Archive for the 'Indian' Category

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{swoon} Pani Puri at Surati Farsan Mart

Surati Farsan Mart - Artesia

Tantalizing methai (sweets) and chat (snacks) are what it’s all about at Surati Farsan Mart, a stylish shop specializing in Gujarati-style nibbles since 1986.

On the methai  side of things are a rainbow of confections constructed from sugar, nuts, and spices. The shop makes half a dozen varieties of barfi, sweet bites flavored with dried fruits and nuts. While these are all quite lovely, it’s the restaurant’s tremendous selection of chat that keeps me coming back time and again.

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Love Thy Neighbor: Making Dosas with Renuka

Dosas with Renuka

Last spring, a wonderful woman named Renuka moved into the apartment across from mine. She and her husband arrived from Madras, India to spend six months with their son Raga, a graduate student at Caltech. The moment Renuka stepped into her temporary home on East Del Mar Boulevard, she whipped out the pots, pans, and spices that she had carried with her from India, fired up the stove, and began cooking non-stop. Raga had been without proper home cooked meals for over a year, and as his coddling mother, she felt compelled to remedy the situation immediately.

Before I met Renuka face to face, I was seduced by the smells emanating from her kitchen. Whenever I stepped into the hallway that our apartments shared, I was smacked in the face by an intoxicating blend of chilies and spices. It was torturous to say the least.

Dosas with Renuka

I remember the first time I met Renuka vividly. It was early afternoon and I was preparing to grill a pork tenderloin. As I was carrying the meat from my apartment to the barbecue set up in the back lot, I noticed Renuka peeking her head out from her kitchen. I said hello and explained to her that I was working on a pork-intensive food photography project. She made a bit of a funny face and told me she was vegetarian. While holding the bloody hunk of pork in my hands, I tried my best to convince her that my regular diet was mostly meat-free. I’m not sure she believed me.

From that day forward, we spent time together on a regular basis. At first it was just hellos and how are yous, but it eventually evolved into a solid friendship—I’d never had such a lovely neighbor.

Dosas with Renuka

The first time Renuka invited me into her kitchen, she prepared one of her specialties. Dosa, a typical dish in South Indian cuisine, is a thin and crispy fermented crepe made from rice flour and lentils. I was hoping to witness the entire process from start to finish, but Renuka had already prepared the batter and the accompanying chutney by the time I arrived. All that was left to do was a little frying on the stove.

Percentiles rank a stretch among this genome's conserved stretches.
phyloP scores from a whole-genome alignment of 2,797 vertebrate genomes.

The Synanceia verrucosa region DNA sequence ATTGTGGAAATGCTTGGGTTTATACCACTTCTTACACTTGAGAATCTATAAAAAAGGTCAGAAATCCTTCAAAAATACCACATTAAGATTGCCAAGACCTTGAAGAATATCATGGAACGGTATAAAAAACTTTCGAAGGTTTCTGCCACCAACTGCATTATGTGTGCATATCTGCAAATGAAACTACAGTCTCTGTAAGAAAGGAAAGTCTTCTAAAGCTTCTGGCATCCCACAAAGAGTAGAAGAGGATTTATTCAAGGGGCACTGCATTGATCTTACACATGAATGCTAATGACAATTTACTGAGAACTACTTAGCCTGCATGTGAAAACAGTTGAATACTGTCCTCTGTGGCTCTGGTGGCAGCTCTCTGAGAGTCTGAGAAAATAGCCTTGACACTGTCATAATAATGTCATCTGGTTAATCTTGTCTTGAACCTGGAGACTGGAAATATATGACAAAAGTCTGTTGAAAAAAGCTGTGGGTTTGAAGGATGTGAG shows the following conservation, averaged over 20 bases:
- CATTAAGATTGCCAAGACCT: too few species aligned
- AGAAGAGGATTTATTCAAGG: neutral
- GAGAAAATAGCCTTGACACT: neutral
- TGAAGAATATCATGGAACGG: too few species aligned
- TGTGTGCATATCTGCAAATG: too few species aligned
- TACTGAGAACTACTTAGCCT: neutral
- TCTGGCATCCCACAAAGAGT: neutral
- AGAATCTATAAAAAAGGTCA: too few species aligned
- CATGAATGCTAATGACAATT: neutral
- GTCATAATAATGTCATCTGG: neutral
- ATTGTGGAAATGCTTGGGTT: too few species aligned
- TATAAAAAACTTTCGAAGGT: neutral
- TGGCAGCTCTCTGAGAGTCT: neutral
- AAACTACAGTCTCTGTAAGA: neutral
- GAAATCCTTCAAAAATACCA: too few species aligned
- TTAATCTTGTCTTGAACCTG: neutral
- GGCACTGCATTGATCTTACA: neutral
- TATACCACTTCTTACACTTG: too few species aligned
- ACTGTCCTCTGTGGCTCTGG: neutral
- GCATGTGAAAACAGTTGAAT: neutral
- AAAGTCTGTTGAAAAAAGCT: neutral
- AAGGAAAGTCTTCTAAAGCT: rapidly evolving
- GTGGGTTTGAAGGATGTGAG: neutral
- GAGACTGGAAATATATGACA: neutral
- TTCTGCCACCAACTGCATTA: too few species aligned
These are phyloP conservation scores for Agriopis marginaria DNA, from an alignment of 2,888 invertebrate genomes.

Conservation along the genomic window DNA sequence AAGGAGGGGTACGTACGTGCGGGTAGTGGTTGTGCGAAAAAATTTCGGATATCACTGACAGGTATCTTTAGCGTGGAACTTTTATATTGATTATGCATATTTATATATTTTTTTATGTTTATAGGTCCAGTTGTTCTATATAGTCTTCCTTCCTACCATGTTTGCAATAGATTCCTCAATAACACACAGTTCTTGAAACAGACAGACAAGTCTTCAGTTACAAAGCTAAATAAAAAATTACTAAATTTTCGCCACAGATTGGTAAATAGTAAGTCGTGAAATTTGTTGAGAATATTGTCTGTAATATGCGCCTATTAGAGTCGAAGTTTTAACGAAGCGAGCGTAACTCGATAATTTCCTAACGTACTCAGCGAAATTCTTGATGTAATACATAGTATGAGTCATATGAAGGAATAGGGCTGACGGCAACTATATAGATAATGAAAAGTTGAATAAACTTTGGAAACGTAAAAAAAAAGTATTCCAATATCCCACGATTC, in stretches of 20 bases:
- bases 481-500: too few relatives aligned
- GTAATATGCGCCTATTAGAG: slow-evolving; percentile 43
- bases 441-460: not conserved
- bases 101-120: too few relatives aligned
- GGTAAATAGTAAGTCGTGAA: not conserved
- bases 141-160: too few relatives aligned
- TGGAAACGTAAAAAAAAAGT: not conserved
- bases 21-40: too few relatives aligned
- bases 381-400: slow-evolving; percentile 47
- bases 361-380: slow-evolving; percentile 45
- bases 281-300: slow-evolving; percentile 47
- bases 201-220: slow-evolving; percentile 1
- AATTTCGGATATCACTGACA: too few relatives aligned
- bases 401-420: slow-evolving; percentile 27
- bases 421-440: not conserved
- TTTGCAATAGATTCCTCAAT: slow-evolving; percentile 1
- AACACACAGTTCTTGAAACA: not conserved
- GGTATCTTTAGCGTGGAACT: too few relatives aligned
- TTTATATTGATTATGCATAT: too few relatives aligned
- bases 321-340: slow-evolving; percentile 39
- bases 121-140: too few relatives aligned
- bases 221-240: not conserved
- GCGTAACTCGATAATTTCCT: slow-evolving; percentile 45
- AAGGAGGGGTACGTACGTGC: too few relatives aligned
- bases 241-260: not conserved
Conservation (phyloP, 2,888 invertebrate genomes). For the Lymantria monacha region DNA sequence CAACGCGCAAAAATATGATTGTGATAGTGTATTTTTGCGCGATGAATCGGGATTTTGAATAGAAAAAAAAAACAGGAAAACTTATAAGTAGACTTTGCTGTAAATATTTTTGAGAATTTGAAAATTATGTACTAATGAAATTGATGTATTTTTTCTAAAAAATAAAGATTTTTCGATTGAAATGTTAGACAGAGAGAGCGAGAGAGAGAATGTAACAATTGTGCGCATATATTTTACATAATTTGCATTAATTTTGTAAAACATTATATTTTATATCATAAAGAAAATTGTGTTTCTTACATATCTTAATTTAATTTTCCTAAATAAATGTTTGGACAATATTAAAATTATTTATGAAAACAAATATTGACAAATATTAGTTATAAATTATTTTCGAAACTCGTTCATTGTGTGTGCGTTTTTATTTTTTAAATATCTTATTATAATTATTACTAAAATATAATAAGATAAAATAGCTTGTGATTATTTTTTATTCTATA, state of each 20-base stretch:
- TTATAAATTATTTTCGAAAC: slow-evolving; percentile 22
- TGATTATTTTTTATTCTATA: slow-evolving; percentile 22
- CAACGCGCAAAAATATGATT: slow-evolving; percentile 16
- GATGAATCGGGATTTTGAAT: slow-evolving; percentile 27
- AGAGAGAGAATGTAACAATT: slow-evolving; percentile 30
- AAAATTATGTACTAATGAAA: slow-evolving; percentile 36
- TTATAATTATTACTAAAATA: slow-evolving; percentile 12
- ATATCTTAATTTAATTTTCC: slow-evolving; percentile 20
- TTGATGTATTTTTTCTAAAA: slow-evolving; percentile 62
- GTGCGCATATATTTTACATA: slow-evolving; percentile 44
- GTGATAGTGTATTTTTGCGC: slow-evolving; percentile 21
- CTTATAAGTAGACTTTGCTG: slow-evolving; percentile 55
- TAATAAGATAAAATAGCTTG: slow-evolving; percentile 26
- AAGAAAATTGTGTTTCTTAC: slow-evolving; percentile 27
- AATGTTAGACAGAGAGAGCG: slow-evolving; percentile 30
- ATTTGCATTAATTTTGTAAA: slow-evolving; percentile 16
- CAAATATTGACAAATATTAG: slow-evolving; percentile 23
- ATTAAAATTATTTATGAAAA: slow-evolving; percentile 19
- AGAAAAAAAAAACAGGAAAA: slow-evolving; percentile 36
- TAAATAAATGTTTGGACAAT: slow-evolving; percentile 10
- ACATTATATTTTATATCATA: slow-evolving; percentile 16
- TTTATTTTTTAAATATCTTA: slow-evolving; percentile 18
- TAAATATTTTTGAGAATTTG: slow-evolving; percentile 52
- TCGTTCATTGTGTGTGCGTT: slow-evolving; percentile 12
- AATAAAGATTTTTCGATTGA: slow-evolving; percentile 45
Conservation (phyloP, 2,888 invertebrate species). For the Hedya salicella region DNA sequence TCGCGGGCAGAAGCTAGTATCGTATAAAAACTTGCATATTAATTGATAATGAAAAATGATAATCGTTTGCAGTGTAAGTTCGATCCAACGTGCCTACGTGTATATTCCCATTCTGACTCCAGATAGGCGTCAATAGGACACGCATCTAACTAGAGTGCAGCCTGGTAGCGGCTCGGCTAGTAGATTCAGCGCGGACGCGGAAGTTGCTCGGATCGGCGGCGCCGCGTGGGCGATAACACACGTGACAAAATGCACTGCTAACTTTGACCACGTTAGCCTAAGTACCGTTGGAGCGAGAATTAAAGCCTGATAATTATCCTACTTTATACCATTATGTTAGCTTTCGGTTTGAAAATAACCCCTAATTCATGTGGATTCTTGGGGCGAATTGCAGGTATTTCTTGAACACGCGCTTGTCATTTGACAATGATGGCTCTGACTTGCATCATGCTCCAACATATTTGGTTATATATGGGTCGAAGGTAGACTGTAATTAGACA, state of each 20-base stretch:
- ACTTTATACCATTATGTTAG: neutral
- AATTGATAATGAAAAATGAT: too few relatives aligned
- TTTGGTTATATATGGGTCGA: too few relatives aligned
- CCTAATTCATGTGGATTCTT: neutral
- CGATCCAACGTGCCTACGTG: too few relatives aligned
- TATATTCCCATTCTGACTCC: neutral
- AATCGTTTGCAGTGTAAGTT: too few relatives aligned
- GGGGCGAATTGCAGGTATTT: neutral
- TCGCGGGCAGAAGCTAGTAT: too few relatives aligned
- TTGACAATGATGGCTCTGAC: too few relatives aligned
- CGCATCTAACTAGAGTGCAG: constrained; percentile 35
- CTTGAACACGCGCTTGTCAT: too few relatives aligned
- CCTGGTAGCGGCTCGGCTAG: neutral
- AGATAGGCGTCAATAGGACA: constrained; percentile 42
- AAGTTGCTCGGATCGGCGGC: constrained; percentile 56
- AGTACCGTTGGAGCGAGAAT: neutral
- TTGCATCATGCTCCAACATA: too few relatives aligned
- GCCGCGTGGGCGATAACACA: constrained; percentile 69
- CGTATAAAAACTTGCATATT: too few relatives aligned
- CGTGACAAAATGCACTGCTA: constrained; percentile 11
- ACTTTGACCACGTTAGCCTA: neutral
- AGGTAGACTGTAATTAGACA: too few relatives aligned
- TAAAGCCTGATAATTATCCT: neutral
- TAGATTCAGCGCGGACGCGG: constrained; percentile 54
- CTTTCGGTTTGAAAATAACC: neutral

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Mezbaan Indian Cuisine – Pasadena

Mezbaan Indian Cuisine - Pasadena

When the Indian kids studying at Caltech are hungry for a taste of home, they head to Mezbaan Indian Cuisine in Old Pasadena. It’s hardly the closest Indian restaurant to campus, but the quality makes up for the longer trek, according to our friend Raga, a computer science grad student from Madras.

Raga introduced The Astronomer and me to his favorite spot a few Sundays ago. We came for the  all-you-can-eat buffet, which is priced at $10.95 and includes champagne. The fun starts at noon and runs until 3 PM. Mezbaan also has a weekday buffet for $8.99 from 11:30 AM to 2:30 PM. For grad students living on a stipend, these buffets offer a lot of bang for very little buck. Ordering a la carte will come once PhDs are in hand. Or maybe not…

Mezbaan Indian Cuisine - Pasadena

While we were filling up our plates at the steam tables, our really nice and attentive waiter dropped off a basket of warm and pliable naan. This was the first of two baskets we plowed through during our meal.

Mezbaan Indian Cuisine - Pasadena

On our visit, Mezbaan offered three different condiments—mint chutney, tamarind chutney, and raita, a cooling yogurt sauce. Raga had a soft spot for the minty one, while I favored the sticky sweet tamarind one.

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Great Balls on Tires – Los Angeles

Great Balls of Tires - Los Angeles

When I stopped by the Ahn Joo truck a little over a month ago, Debbie Lee tipped me off that a meatball truck would be hitting the streets shortly. Meatballs and I get along quite swimmingly, so this was one launch that I was a wee bit more excited for than the rest.

After polishing off two gut busting deep-fried sushi rolls from Yatta-! Truck at Art Walk, The Astronomer and I moseyed on over to Great Balls on Tires for our second course.

Great Balls of Tires - Los Angeles

Great Balls on Tires was founded by Clint Peralta and Michael Brombart. According to the truck’s website, the duo chose to focus on meatballs because of their universal popularity and appeal. “They are found in nearly every culture with names like polpette, kofta and frikadel.  They are found in dumplings and on top of spaghetti all covered with cheese.”

Great Balls of Tires - Los Angeles

Inspired by travels abroad, the menu encompasses a wide range of flavors from Europe, Asia, and the Middle East. By the time we arrived at the truck, they were sold out of the “IncrediBall” (Kobe Beef ball wrapped in bacon and gruyere) and the “Ballywood” (Garam Masala chicken ball cradled in a coconut curry and set atop saffron basmati rice), two of the most enticing menu items. After a bit of hemming and hawing, we finally settled on the “Ball Gogi” ($5.50).

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